Research Promises Better Lube for Nano Machines

Physicists figure out how graphene fights "stiction" — the friction that afflicts MEMS and NEMS

3 min read

14 April 2010—The moving parts of micromechanical machines tend to seize up under the forces of sticking and friction that engineers call stiction. The problem yields to solid lubricants, notably graphite (sheets of carbon atoms called graphene stacked in layers), although for a long time no one understood exactly why this happens.

Now nanotechnology researchers, led by Professor Robert Carpick at the University of Pennsylvania and Professor James Hone at Columbia University, in New York City, have shown that how effective the lubrication is depends on the number of layers of graphene in the graphite. In particular, more layers means better lubrication. Because the same relationship between layers and lubrication occurs in thin sheets of molybdenum disulfide, niobium diselenide, and boron nitride—materials of widely differing properties—the workers conclude that this behavior is a fundamental aspect of friction. They expect that the discovery will lead to better lubrication of tiny moving parts. The researchers published details of their experiments in a recent issue of Science.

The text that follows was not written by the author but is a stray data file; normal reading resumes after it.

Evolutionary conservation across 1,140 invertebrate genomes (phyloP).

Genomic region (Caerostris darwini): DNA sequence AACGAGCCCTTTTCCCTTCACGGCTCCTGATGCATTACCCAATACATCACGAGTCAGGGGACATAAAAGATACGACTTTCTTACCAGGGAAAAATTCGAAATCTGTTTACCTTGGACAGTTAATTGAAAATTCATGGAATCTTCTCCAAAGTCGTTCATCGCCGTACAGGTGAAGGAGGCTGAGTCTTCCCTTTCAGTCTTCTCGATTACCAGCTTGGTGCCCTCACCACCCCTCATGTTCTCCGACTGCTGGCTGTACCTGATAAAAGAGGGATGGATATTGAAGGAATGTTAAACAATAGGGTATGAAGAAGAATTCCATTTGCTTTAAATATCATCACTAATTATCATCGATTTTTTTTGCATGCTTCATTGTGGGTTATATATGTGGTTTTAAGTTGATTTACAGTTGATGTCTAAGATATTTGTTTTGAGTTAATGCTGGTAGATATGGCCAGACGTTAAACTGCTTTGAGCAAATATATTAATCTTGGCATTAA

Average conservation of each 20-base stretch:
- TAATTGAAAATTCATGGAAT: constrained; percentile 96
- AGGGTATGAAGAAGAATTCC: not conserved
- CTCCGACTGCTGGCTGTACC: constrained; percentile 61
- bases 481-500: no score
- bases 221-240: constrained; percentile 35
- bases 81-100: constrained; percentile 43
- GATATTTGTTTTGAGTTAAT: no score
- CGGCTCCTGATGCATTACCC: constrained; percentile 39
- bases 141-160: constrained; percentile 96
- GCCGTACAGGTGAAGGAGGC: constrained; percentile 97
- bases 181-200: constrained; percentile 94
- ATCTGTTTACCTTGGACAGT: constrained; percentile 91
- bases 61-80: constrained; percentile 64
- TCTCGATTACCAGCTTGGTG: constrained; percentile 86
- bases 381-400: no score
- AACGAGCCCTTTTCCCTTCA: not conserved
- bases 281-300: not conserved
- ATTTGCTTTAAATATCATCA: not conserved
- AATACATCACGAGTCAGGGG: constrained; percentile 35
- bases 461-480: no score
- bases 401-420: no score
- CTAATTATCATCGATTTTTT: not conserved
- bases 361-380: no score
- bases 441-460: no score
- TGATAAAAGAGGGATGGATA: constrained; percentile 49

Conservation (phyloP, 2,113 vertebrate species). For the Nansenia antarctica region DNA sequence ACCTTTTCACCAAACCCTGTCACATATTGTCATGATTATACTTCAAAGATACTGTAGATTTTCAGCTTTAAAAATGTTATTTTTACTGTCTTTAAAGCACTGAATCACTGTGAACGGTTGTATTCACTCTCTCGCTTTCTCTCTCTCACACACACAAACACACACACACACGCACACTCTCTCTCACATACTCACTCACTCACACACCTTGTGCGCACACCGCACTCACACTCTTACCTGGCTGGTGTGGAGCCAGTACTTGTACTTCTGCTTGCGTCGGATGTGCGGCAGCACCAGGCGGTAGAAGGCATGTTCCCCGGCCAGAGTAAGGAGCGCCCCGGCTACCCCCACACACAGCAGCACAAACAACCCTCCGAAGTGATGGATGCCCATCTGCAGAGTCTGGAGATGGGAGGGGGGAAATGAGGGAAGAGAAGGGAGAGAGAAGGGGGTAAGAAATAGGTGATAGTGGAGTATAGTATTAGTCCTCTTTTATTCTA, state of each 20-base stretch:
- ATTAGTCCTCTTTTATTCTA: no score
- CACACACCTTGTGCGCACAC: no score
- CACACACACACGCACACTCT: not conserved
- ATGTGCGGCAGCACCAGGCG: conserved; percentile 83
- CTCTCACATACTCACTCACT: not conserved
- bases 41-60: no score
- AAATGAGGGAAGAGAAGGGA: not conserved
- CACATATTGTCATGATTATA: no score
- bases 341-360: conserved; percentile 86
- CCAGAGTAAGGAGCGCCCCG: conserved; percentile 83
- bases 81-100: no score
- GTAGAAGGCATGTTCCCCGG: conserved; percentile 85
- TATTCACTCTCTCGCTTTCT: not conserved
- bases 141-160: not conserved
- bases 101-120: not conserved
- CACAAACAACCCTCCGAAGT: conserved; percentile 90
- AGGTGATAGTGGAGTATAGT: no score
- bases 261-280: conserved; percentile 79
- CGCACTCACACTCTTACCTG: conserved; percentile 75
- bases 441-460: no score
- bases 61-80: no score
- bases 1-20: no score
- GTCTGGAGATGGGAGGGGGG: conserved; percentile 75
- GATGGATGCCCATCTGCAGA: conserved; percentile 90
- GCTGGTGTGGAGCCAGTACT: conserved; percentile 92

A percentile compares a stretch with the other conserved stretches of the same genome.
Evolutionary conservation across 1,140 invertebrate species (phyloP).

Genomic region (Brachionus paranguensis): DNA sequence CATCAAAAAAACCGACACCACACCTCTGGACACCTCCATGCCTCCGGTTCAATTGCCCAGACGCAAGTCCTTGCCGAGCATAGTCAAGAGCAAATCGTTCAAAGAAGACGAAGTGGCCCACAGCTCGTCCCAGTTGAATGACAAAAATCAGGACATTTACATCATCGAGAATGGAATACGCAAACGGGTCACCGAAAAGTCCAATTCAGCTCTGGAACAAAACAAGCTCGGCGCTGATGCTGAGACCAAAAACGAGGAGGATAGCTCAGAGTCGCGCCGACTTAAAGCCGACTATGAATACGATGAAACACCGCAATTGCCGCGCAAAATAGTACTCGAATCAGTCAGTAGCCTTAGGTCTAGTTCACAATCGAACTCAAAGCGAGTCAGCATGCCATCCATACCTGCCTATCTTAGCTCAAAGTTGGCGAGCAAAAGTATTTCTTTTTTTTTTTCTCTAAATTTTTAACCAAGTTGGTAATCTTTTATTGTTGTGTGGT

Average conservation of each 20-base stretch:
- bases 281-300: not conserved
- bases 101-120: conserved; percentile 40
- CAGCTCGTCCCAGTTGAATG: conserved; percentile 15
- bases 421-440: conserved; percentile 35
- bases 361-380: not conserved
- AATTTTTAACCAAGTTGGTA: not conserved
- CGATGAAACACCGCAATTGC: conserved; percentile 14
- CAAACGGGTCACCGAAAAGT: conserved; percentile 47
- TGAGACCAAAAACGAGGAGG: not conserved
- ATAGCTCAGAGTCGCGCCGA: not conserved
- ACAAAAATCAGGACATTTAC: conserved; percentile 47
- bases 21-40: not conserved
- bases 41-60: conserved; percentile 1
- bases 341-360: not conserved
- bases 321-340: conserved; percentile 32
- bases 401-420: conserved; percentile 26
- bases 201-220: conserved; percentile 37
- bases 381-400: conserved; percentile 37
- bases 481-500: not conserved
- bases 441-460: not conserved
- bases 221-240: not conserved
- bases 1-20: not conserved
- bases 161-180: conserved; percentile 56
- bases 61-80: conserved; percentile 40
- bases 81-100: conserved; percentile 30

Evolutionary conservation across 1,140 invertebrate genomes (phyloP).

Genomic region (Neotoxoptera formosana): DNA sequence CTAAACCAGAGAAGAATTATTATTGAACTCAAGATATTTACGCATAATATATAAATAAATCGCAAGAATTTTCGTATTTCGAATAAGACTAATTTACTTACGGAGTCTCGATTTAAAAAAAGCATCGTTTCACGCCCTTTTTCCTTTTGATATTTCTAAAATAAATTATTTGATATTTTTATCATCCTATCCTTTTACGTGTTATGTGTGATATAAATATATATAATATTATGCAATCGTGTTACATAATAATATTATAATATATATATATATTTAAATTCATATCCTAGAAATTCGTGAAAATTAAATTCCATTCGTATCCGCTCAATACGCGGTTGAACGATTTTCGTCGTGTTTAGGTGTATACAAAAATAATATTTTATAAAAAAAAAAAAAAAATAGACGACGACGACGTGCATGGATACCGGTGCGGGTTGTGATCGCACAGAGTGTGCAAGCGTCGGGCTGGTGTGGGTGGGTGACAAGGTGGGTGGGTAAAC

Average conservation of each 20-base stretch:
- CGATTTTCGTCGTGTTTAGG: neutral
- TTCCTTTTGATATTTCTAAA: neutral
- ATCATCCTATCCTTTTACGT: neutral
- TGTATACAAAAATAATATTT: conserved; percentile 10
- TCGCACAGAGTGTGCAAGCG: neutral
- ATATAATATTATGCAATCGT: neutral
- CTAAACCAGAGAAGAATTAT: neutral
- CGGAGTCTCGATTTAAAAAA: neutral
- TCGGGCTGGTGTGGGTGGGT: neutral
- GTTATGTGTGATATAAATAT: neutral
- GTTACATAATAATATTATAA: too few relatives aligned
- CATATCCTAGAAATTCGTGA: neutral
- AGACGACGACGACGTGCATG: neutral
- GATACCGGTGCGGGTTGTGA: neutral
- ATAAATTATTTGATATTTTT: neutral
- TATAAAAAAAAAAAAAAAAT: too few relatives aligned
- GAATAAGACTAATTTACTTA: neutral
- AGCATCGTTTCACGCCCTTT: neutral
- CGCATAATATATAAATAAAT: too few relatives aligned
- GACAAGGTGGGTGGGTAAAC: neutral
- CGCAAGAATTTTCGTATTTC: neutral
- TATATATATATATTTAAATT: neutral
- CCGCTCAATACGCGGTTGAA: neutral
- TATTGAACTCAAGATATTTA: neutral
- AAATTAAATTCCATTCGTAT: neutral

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The Ultimate Transistor Timeline

The transistor’s amazing evolution from point contacts to quantum tunnels

1 min read
A chart showing the timeline of when a transistor was invented and when it was commercialized.
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Even as the initial sales receipts for the first transistors to hit the market were being tallied up in 1948, the next generation of transistors had already been invented (see “The First Transistor and How it Worked.”) Since then, engineers have reinvented the transistor over and over again, raiding condensed-matter physics for anything that might offer even the possibility of turning a small signal into a larger one.

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